The VigilanceVoice

Saturday-- February 16, 2002
—Ground Zero Plus 158

Cliff McKenzie
Editor, New York City Combat Correspondent News

        GROUND ZERO, New York City, Feb 16--Men my age die slow, painful deaths.  We mourn our losses, and fight to rejoice in our resurrections.
        I came to realize that yesterday when I got a call that my "soul buddy" had died that morning.  A heart attack.  Alone.  In his apartment.
        I pretended to be happy for him.   I wanted his death to be joyous, not sad.  I knew he died in a good place.  I knew he had shed the shackles of the past, that his "sins" had been faced, that he was on a new road of life, the one all men must face before their deaths if they expect to not cringe at the presence of the Grim Reaper.
       On September 11 I learned that lesson.   Down at Ground Zero as the buildings exploded around us, I clutched a group of women standing beside me and pressed them up against a wall as the debris and dust flew around us.   Voices called out, "we're all going to die...we're all going to die."  The women sobbed.   Somewhere inside me came the strength to say to them as the black cloud of death hung over us:  "If we're going to die, think of something beautiful not sad.  Think of something beautiful!"
        I remember those words boiling up from guts, my soul.   Inside, I wanted to face death with joy, not sadness, with courage not fear, with conviction not intimidation, with action rather than complacently drowning in my tears of remorse and regrets for a life not fully lived.    At that moment, September 11, 2001, I knew I had lived a great life.  I was ready to die.
        I owe part of that feeling, if not a great portion of it, to my "soul buddy" who died yesterday.  His name is Guy.  I cannot speak of him in the past tense.   He's alive now, and will be forever.  He's one of my Sentinel's of Vigilance.   He didn't die to disappear.  He died to live on as a reminder to me that life is beautiful even in the face of death.
       He will be like the Port Authority policeman trapped under the rubble of the World Trade Center with his two buddies.   They had been helping people out of the Towers when it collapsed.  They were crushed under tons of concrete, but miraculously, remained alive due to a stairwell in which they had been standing that served as a small cave.   One was mortally wounded, his chest crushed by a slab of concrete.   He stayed alive, gasping to his buddy next to him:  "Just don't forget, I died trying to save you.  Don't forget, I died trying to save you."   After a few hours he died.   The rescuers found the remaining policeman and dug him out.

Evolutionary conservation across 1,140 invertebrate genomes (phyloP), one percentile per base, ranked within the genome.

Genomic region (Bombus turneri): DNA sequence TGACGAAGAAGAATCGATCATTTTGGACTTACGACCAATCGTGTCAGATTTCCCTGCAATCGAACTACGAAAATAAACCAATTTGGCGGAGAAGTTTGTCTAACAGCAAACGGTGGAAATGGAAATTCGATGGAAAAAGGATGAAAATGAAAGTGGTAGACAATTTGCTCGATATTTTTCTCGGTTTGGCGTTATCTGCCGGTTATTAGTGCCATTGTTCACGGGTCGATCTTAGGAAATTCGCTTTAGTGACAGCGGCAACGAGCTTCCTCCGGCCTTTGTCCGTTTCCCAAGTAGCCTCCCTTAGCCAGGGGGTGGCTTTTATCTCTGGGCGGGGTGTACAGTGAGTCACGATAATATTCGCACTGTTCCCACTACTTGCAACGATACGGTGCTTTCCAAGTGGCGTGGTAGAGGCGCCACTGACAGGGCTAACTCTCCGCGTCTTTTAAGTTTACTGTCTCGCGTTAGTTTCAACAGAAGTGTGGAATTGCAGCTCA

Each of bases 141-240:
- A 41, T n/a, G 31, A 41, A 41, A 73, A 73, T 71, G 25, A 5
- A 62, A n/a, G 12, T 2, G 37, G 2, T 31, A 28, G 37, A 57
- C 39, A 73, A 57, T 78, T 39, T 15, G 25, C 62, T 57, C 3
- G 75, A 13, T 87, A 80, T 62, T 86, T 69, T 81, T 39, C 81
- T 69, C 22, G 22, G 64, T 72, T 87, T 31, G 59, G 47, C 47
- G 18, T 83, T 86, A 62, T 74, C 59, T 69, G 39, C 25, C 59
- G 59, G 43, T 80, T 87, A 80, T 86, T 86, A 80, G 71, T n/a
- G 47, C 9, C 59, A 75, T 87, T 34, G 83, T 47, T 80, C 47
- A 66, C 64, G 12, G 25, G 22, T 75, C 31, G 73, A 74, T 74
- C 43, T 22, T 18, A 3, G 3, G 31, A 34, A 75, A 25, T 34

I think of my buddy, Guy, like that guy with his chest crushed, gasping to me:  "I died so you could live, Cliff.   I died saving your sorry ass!"   And I can see him smiling at me, as men do to one another in desperate times, the heart attack seizing him like a chunk of concrete smashed upon his chest, robbing him of breath, telling him the end was here, giving him time for a couple of quick thoughts before it was all over.
      Years ago I had one.   My life flashed before my eyes as I gasped.   It was like a rapid-fire slide show, starting when I was a little child, and flicking through my entire life as I lay waiting for the paramedics.  I had no control over it.  My body was giving my mind a last look.   But I survived.  Just a "scare," they said.   A reminder of my mortality.    Then, years later, I had colon cancer.   As I was wheeled into the operating room, I froze.  I felt that panic that I might not awaken from the operation.  Again, my life swept past, this time more slowly, this time with more fear because there was no Grim Reaper standing over me swinging his scythe--it was just my fear that raged.  I asked the nurse for a phone to make a quick call and dialed another soul buddy, an old man, who had faced death many times.  He laughed at me.   I laughed at myself back.   Then I went to the operating room, thinking beautiful thoughts.
       I met Guy last year.   He asked me for some help.   He was trying to get his life back.   He knew about my background because I spoke about to a group I attended on weekends where we shared our struggles with life, and how we overcame them.
      Souls spoke there, not people.   We all tried to shed our outsides and let our insides talk.   In a world composed of many masks we all wear, it's hard to pare away the facade of who you think you are and expose who you really are.  But I had been doing it for over a decade, and while by no means an expert, I was no longer afraid to reveal my "secrets," and quick to recognize who I was.
      The group was mostly older men and women--mature is the politically correct word.   Some attorneys, doctors, actors, business people, television newscasters, executives, artists, construction workers, financial analysts, former World War II B-25 pilots, secretaries, even an Indian Chief--well, perhaps not a Chief, but shaman type who worked at the Smithsonian Indian Museum down in Lower Manhattan and, among other things, was in charge of blessing the Indian displays.   There were blacks and whites and Asians and Hispanics--the potpourri of New York Culture.
      The meeting is held on the upper West Side, near Central Park, and I enjoy getting up early and going up to it from the East Village where I live.  I walk through Central Park, enjoying the seasons, opening my mind and soul to life so that during the meeting I could be one with the group, not a fragment sitting there fighting my ego to be "different from" or to "compare myself to," but rather to just immerse myself in a pool of human equality and singleness of purpose--and that was to evolve, to grow beyond who we thought we all were to become who we really are.  That meant emotionally stripping naked and sharing from our guts our fears, our doubts, or intimidations our strengths, our weaknesses, our hopes.
       I became Guy's mentor on his journey.    He asked me to be his "spirit guide," to show him the path that millions of others had walked, and whose footsteps I had found throughout my struggles to evolve over the past dozen years through trying to be honest with myself and others.